There are all sorts of cottages in England, but we’ve picked these as distinct and recognisable types which are popular today as a dwelling or holiday house.
Probably the most quintessentially English type of cottage is the thatched variety.
Houses using this ancient method of building roofs with straw (“thatch”) are now much sought after by home owners.
Indeed many new homes are being built with a thatched roof as they are so desirable, which is ironic as thatching was once a sign of poverty. They were the cheapest way of insulating the house without the expense of a ‘proper’ roof. Now they are a distinctive sign of the English countryside and its villages.
Yorkshire Dales Cottages
The Yorkshire Dales (or just “The Dales”) are in the northern county of Yorkshire. They are river valleys containing some of the finest upland scenery in Europe.
Each Dale is named after its river (Swaledale, Wharefedale etc) with the exception of Wensleydale which, confusingly, contains the river Ure.
Although there are many similar areas in England, the Yorkshire Dales are special. Partly this is the combination of sheep fields, rolling hills, dry stone walls and, in particular, the pretty villages nestling in the valleys (or ‘Dales’).
But it’s also due to the distinctive stone cottages that dot the countryside either as farmhouses or converted barns. Often made of local limestone with slate roofs these rather imposing places are gorgeously cozy inside. Many retain their original coal fires and chimney, perfect for the cold of the winter months.
Excellent examples of these cottages can be found in Upper Wharfedale (eg Kettlewell and Buckden), Malham and in the villages of Wensleydale (such as Hawes).
The Cotswold Hills in central England have been popular with visitors for centuries. They’re often the first out of London stop for tourists visiting the UK and with good reason.
They contain many fine thatched cottages but are most famous for the gorgeous villages built from the distinctive honey coloured oolite stone found in the region. This stone gives the many villages a warm, golden feel making the Cotswolds unlike any other English region.
Great examples include the villages of Burford, Bibury and Castle Combe, often voted the prettiest village in England.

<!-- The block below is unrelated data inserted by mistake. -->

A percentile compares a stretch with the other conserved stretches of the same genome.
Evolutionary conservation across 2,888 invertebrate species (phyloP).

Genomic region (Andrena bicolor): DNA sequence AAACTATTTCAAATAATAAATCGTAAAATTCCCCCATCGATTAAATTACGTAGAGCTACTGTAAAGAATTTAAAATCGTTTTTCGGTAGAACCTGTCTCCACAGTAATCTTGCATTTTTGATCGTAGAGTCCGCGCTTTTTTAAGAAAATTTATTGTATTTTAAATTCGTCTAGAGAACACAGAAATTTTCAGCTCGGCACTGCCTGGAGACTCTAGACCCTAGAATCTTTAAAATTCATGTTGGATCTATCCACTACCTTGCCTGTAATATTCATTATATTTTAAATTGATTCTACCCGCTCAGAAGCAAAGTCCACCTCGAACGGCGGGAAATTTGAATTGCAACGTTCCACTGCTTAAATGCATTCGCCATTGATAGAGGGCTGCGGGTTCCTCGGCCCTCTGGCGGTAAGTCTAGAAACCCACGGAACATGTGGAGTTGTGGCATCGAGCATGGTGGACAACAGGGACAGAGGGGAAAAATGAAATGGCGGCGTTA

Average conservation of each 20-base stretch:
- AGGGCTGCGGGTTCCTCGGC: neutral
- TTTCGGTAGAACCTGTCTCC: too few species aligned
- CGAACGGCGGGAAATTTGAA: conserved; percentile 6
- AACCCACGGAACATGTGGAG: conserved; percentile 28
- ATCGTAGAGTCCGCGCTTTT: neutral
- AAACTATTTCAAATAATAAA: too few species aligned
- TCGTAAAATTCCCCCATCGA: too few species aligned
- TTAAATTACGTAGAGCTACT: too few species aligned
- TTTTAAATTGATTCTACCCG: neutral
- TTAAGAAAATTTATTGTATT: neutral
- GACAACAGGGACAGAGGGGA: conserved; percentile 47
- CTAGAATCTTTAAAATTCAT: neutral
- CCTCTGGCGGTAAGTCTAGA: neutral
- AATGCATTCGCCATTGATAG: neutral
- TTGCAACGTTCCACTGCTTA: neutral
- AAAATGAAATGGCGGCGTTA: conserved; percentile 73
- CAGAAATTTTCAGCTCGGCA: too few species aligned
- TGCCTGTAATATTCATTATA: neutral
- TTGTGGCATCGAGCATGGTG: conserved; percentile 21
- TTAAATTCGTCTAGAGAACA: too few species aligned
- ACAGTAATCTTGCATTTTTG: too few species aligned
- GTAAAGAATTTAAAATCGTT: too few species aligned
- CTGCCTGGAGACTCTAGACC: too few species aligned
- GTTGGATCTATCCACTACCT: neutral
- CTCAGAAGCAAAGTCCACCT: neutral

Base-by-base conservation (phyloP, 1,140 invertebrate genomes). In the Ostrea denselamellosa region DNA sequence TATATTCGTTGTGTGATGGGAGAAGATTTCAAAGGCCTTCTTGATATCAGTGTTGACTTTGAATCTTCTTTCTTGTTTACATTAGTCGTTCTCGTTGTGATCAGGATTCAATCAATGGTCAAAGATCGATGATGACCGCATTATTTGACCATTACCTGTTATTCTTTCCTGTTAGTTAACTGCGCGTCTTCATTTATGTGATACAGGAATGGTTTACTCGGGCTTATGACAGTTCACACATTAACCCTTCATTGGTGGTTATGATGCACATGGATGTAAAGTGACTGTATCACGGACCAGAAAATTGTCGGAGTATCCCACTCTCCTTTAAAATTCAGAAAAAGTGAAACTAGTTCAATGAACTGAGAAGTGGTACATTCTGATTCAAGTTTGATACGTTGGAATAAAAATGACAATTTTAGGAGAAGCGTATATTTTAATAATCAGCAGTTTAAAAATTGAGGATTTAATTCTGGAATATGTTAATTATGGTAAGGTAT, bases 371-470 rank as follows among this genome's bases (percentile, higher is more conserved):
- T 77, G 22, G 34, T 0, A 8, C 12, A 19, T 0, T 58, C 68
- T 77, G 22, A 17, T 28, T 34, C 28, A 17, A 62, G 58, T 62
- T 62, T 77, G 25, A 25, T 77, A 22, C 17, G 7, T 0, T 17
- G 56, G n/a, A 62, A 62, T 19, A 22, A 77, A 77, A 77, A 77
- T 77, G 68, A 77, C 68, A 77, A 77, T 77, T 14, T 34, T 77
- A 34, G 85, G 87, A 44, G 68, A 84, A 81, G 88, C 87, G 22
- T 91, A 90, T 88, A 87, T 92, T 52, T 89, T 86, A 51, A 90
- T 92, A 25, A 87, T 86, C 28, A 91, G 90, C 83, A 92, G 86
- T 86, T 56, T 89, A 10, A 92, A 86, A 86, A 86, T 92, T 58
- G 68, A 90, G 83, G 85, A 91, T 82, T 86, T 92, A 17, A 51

Vicarages, Parsonages & Rectories
The Church of England is one of the largest property owners in the country.
Most towns and villages have a church and most of these have a dwelling to house the vicar, parson or rector (the latter terms are uncommon these days but in the past designated slightly different roles within the church).
As the Church has shrunk, and many parishes amalgamated, many of these fine dwellings have become unused with many of them being sold off.
They’re now highly sought after places in which to live, often being the grandest house in a village or suburb of a town.
So called half timbered cottages are timbered supported structures where the supporting beams are exposed on the outer walls. They are often dark coloured forming a criss cross pattern on a whitewashed background.
They are particularly popular in the West Midlands – to the West of the Cotswolds. Indeed the area around Worcestershire and Shropshire plays host to the so called ‘black and white’ villages, full of these houses.
A drive down the English side of the England-Wales border is a great way to see these lovely buildings. In particular the villages of Eardisley, Kingsland and Weobley, on such a route, are great examples of Black & White Villages and contain many lovely examples of half timbered cottages.
As an island nation Great Britain has always had a strong connection to the sea and its industries. In particular its fishing fleet is a source of pride even when, as is now, it is a fraction of its previous size.
But in times gone past, fishing was the main industry for many folk living by the sea and so many seaside villages had fishing as the key employer.
The fishermen’s cottages in which they lived are again a key feature of these seaside villages, and are now very popular with home owners even if most no longer make their living on the waves. Many of these cottages were built in cramped villages where space was at a premium and so are often white-washed or coloured terraced houses in rows rather than the more detached farmhouse or inland village type.
They can best be seen in the many well preserved seaside villages in places such as Devon and Cornwall – places such as Port Isaac and Polperro.
So that’s our list of the main types of cottage. There are many more of course and variations and combinations of all of these. For example, many half timbered houses have thatched roofs.
But that’s the list of the main ones to enjoy should you wish to explore the English countryside…